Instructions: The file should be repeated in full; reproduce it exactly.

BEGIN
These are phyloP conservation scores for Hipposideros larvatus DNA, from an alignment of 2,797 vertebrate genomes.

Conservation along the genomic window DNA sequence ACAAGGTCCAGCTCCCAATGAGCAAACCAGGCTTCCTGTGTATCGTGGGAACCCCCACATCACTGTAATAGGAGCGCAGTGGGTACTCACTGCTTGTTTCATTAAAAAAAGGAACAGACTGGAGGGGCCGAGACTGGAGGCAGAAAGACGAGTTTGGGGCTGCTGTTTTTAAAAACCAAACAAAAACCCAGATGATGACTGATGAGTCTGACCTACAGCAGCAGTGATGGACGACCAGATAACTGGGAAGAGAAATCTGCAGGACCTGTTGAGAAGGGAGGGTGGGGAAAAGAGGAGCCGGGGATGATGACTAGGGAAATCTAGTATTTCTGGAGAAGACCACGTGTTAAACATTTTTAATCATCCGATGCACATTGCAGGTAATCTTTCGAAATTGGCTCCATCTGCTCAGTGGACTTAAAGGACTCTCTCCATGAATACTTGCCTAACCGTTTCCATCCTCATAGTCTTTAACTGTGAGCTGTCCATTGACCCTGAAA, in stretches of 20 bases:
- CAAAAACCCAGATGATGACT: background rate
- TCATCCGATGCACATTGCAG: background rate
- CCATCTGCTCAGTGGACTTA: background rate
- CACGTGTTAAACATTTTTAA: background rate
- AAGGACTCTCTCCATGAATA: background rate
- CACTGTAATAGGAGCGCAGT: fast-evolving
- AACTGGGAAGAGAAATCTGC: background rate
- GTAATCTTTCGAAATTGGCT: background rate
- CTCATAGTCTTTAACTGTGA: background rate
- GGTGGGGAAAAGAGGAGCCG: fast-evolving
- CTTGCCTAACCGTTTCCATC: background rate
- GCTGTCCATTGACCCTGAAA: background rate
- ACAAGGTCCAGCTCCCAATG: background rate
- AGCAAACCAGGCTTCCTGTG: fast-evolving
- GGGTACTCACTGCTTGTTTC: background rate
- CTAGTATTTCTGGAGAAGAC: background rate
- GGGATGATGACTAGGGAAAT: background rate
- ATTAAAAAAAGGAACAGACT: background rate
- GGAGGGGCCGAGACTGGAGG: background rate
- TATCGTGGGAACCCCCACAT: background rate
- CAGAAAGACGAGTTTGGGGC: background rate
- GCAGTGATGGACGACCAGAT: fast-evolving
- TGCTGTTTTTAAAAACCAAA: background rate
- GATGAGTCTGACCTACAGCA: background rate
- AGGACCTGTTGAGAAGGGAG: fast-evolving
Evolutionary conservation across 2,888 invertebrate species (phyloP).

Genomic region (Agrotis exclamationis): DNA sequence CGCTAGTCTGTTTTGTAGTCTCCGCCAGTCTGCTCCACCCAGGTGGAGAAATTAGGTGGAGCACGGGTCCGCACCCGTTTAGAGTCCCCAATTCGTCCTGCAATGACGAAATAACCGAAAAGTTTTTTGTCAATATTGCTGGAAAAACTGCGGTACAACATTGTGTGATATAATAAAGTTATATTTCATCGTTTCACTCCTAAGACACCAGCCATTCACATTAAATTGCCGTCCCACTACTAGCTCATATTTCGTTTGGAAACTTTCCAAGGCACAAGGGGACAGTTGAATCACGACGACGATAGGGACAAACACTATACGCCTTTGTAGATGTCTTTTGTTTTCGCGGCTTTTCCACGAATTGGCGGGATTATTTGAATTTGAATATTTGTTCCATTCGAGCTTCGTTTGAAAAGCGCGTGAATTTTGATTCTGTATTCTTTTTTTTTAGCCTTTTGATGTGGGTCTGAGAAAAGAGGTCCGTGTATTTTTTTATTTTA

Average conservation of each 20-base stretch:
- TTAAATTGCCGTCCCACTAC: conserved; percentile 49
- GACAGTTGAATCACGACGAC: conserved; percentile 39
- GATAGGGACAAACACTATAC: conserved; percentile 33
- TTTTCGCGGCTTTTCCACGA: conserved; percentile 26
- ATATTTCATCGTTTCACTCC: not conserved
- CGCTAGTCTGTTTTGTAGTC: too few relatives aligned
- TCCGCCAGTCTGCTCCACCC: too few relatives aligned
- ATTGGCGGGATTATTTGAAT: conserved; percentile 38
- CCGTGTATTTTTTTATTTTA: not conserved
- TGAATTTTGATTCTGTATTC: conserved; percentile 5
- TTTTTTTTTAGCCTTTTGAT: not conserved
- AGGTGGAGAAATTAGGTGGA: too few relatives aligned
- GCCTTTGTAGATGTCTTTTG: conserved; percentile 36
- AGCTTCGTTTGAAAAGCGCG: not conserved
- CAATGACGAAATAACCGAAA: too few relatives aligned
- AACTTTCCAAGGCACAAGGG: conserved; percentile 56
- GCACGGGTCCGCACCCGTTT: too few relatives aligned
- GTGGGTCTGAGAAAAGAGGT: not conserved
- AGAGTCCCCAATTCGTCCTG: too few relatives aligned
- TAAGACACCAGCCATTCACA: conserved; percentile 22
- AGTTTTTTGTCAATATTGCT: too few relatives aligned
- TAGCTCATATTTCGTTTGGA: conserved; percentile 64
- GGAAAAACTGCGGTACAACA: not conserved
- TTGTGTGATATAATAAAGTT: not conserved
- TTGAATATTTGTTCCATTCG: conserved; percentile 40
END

These are phyloP conservation scores for Hipposideros larvatus DNA, from an alignment of 2,797 vertebrate genomes.

Conservation along the genomic window DNA sequence ACAAGGTCCAGCTCCCAATGAGCAAACCAGGCTTCCTGTGTATCGTGGGAACCCCCACATCACTGTAATAGGAGCGCAGTGGGTACTCACTGCTTGTTTCATTAAAAAAAGGAACAGACTGGAGGGGCCGAGACTGGAGGCAGAAAGACGAGTTTGGGGCTGCTGTTTTTAAAAACCAAACAAAAACCCAGATGATGACTGATGAGTCTGACCTACAGCAGCAGTGATGGACGACCAGATAACTGGGAAGAGAAATCTGCAGGACCTGTTGAGAAGGGAGGGTGGGGAAAAGAGGAGCCGGGGATGATGACTAGGGAAATCTAGTATTTCTGGAGAAGACCACGTGTTAAACATTTTTAATCATCCGATGCACATTGCAGGTAATCTTTCGAAATTGGCTCCATCTGCTCAGTGGACTTAAAGGACTCTCTCCATGAATACTTGCCTAACCGTTTCCATCCTCATAGTCTTTAACTGTGAGCTGTCCATTGACCCTGAAA, in stretches of 20 bases:
- CAAAAACCCAGATGATGACT: background rate
- TCATCCGATGCACATTGCAG: background rate
- CCATCTGCTCAGTGGACTTA: background rate
- CACGTGTTAAACATTTTTAA: background rate
- AAGGACTCTCTCCATGAATA: background rate
- CACTGTAATAGGAGCGCAGT: fast-evolving
- AACTGGGAAGAGAAATCTGC: background rate
- GTAATCTTTCGAAATTGGCT: background rate
- CTCATAGTCTTTAACTGTGA: background rate
- GGTGGGGAAAAGAGGAGCCG: fast-evolving
- CTTGCCTAACCGTTTCCATC: background rate
- GCTGTCCATTGACCCTGAAA: background rate
- ACAAGGTCCAGCTCCCAATG: background rate
- AGCAAACCAGGCTTCCTGTG: fast-evolving
- GGGTACTCACTGCTTGTTTC: background rate
- CTAGTATTTCTGGAGAAGAC: background rate
- GGGATGATGACTAGGGAAAT: background rate
- ATTAAAAAAAGGAACAGACT: background rate
- GGAGGGGCCGAGACTGGAGG: background rate
- TATCGTGGGAACCCCCACAT: background rate
- CAGAAAGACGAGTTTGGGGC: background rate
- GCAGTGATGGACGACCAGAT: fast-evolving
- TGCTGTTTTTAAAAACCAAA: background rate
- GATGAGTCTGACCTACAGCA: background rate
- AGGACCTGTTGAGAAGGGAG: fast-evolving
Evolutionary conservation across 2,888 invertebrate species (phyloP).

Genomic region (Agrotis exclamationis): DNA sequence CGCTAGTCTGTTTTGTAGTCTCCGCCAGTCTGCTCCACCCAGGTGGAGAAATTAGGTGGAGCACGGGTCCGCACCCGTTTAGAGTCCCCAATTCGTCCTGCAATGACGAAATAACCGAAAAGTTTTTTGTCAATATTGCTGGAAAAACTGCGGTACAACATTGTGTGATATAATAAAGTTATATTTCATCGTTTCACTCCTAAGACACCAGCCATTCACATTAAATTGCCGTCCCACTACTAGCTCATATTTCGTTTGGAAACTTTCCAAGGCACAAGGGGACAGTTGAATCACGACGACGATAGGGACAAACACTATACGCCTTTGTAGATGTCTTTTGTTTTCGCGGCTTTTCCACGAATTGGCGGGATTATTTGAATTTGAATATTTGTTCCATTCGAGCTTCGTTTGAAAAGCGCGTGAATTTTGATTCTGTATTCTTTTTTTTTAGCCTTTTGATGTGGGTCTGAGAAAAGAGGTCCGTGTATTTTTTTATTTTA

Average conservation of each 20-base stretch:
- TTAAATTGCCGTCCCACTAC: conserved; percentile 49
- GACAGTTGAATCACGACGAC: conserved; percentile 39
- GATAGGGACAAACACTATAC: conserved; percentile 33
- TTTTCGCGGCTTTTCCACGA: conserved; percentile 26
- ATATTTCATCGTTTCACTCC: not conserved
- CGCTAGTCTGTTTTGTAGTC: too few relatives aligned
- TCCGCCAGTCTGCTCCACCC: too few relatives aligned
- ATTGGCGGGATTATTTGAAT: conserved; percentile 38
- CCGTGTATTTTTTTATTTTA: not conserved
- TGAATTTTGATTCTGTATTC: conserved; percentile 5
- TTTTTTTTTAGCCTTTTGAT: not conserved
- AGGTGGAGAAATTAGGTGGA: too few relatives aligned
- GCCTTTGTAGATGTCTTTTG: conserved; percentile 36
- AGCTTCGTTTGAAAAGCGCG: not conserved
- CAATGACGAAATAACCGAAA: too few relatives aligned
- AACTTTCCAAGGCACAAGGG: conserved; percentile 56
- GCACGGGTCCGCACCCGTTT: too few relatives aligned
- GTGGGTCTGAGAAAAGAGGT: not conserved
- AGAGTCCCCAATTCGTCCTG: too few relatives aligned
- TAAGACACCAGCCATTCACA: conserved; percentile 22
- AGTTTTTTGTCAATATTGCT: too few relatives aligned
- TAGCTCATATTTCGTTTGGA: conserved; percentile 64
- GGAAAAACTGCGGTACAACA: not conserved
- TTGTGTGATATAATAAAGTT: not conserved
- TTGAATATTTGTTCCATTCG: conserved; percentile 40